BIOSCI 394 : Terrestrial Ecology and Conservation
2023 Semester One (1233) (15 POINTS)
This course spans both theoretical and applied terrestrial ecology, emphasising that theory underpins conservation management. The course explores the front lines of experimental and theoretical population and community ecology, focusing on the interactions and environmental forces controlling the distribution, diversity and abundance of terrestrial populations of plants and animals. We explore conservation in relation to theoretical ecology, management, social science, economics and mātauranga Māori. Throughout the course, international and New Zealand examples are used to explore the fundamental processes shaping ecological systems and illustrate the practical realities of applying ecological knowledge to conservation problems.
The course has a focus on skill development for careers in ecology. Students should be prepared to participate in discussions and activities during the lectures. We have two one-day field trips in which we undertake fieldwork to 1) test theoretical hypotheses as researchers, and 2) conduct an ecological site assessment for a forest reserve, in the same way ecological consultancies might undertake such a survey. We also undertake a population viability modelling lab to understand the application of theoretical population biology in a simulation of how managers assess risk to threatened species.
This course is an excellent basis for progressing into the MSc & PGDipSci in Biosecurity & Conservation https://www.auckland.ac.nz/en/study/study-options/find-a-study-option/biosecurity-conservation/postgraduate.html
Postgraduates students completing this programme have been employed in a range of jobs in Dept. of Conservation, regional councils, museums, MPI, research institutes, ecological consultancies, or have progressed further into PhDs.
Capabilities Developed in this Course
|Capability 1:||Disciplinary Knowledge and Practice|
|Capability 2:||Critical Thinking|
|Capability 3:||Solution Seeking|
|Capability 4:||Communication and Engagement|
|Capability 5:||Independence and Integrity|
|Capability 6:||Social and Environmental Responsibilities|
- Explain how biotic and abiotic factors drive the distribution, diversity and abundance of terrestrial populations of plants and animals, and how ecosystems function at range of scales. (Capability 1)
- Explain how theoretical ecological knowledge can be applied to conservation problems, and how disciplines other than ecology are critical for solving these problems. (Capability 1, 2 and 3)
- Develop and demonstrate skills in framing ecologically relevant questions and hypotheses and explain how these skills can be applied to conservation problems. (Capability 2, 3, 4 and 6)
- Critically evaluate evaluate primary ecological literature and assess the robustness of information from non-peer reviewed sources. (Capability 1, 2, 3, 5 and 6)
- Working effectively in a team in a team apply scientific methods to a research question in the field: develop research skills, including the ability to collect, synthesise and interpret data using numeracy skills. (Capability 1, 2, 3, 4 and 6)
- Communicate ecological concepts and ideas clearly and logically using language and formats appropriate for a scientific audience. (Capability 4 and 5)
- Develop and communicate data and evidenced-based conservation management recommendations to stakeholders, taking into account cultural and social values and community context. (Capability 1, 2, 3, 4, 5 and 6)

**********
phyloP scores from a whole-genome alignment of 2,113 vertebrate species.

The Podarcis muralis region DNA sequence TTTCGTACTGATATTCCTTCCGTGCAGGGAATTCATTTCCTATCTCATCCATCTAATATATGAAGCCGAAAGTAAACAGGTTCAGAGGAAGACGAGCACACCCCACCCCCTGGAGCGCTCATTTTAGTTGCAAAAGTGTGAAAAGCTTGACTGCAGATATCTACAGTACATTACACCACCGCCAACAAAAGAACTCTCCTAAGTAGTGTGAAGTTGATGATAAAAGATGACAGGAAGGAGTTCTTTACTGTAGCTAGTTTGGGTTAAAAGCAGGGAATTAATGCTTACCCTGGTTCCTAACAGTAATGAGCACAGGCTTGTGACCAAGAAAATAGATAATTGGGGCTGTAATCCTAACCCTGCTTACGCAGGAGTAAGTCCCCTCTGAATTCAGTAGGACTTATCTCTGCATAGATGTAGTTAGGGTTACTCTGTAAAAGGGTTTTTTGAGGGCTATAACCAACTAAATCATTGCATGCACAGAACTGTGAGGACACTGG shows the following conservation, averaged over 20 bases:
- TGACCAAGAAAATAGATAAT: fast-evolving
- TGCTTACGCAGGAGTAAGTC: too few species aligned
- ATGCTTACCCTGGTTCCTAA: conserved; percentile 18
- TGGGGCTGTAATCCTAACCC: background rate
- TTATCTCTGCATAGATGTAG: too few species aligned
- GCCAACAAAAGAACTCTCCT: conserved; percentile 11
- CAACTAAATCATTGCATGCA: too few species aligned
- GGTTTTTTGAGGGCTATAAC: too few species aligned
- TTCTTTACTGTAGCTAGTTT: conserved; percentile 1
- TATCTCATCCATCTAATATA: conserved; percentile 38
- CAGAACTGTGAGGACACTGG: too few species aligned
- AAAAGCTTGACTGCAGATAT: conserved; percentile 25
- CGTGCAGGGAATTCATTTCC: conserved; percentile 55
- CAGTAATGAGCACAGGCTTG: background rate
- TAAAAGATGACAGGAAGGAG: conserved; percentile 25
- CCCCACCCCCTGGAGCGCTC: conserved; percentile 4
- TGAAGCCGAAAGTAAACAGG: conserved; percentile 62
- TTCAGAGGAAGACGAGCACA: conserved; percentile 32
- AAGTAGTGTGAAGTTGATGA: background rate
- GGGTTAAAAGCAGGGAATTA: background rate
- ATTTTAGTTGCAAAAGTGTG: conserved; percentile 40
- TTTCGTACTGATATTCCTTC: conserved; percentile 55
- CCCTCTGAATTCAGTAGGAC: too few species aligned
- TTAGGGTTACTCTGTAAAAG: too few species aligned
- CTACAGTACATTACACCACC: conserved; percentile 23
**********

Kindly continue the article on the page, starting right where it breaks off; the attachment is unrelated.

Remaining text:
- Develop an understanding of compliance and health and safety issues, conservation ethics, and critically self-assess both academic performance and integrity. (Capability 1, 2, 5 and 6)
|Theoretical research field report||20%||Individual Coursework|
|Research proposal seminar & compliance forms||20%||Group Coursework|
|Population Viability Analysis lab report||10%||Individual Coursework|
|Ecological site assessment report||20%||Individual Coursework|
|Final exam||30%||Individual Coursework|
|Assessment Type||Learning Outcome Addressed|
|Theoretical research field report|
|Research proposal seminar & compliance forms|
|Population Viability Analysis lab report|
|Ecological site assessment report|
Tuākana Science is a multi-faceted programme for Māori and Pacific students providing topic specific tutorials,
one-on-one sessions, test and exam preparation and more. Explore your options at
- Students will be expected to participate in two, one-day field trips (approx. 830am-430pm) to reserves in the Auckland region. This is essential to being able to write the reports for assessment. Transport (bus) will be provided - for those with medical/accessibility requirements for self-driving, please contact the course coordinator to discuss options as parking is limited.
- Port-a-loo toilets are available at the fieldsite, but there are no shops so students must bring their lunch and adequate water.
- Fieldwork involves approximately 6 hours of outdoor research recording a number of ecological variables within forest. Fairly minimal walking is required (~1km) but the ground is uneven and could be slippery. This fieldtrip CANNOT be made suitable for wheelchairs – please discuss any accessibility issues with the course coordinator Margaret Stanley (firstname.lastname@example.org), we are able to adjust for student needs.
- Some gear can be borrowed from the department (e.g. raincoats and gumboots) and accompanying persons and service/guide dogs may be able to attend – please contact course coordinator Margaret Stanley (email@example.com) for more information about these or to discuss other access requirements.
This course is designed so that a minimum (for a pass) of 150 hours should be spent on this course by students.
Contact hours (56):
- 36 lectures/tutorials
- 16 hours field trip (2x 1 day) + 3 hour PVA lab
- 4h group oral presentations
Highly recommended (for assessment support) but optional (12):
- 4h drop-in lab for statistical analysis
- 8h group discussions (drop-in rather than entire time)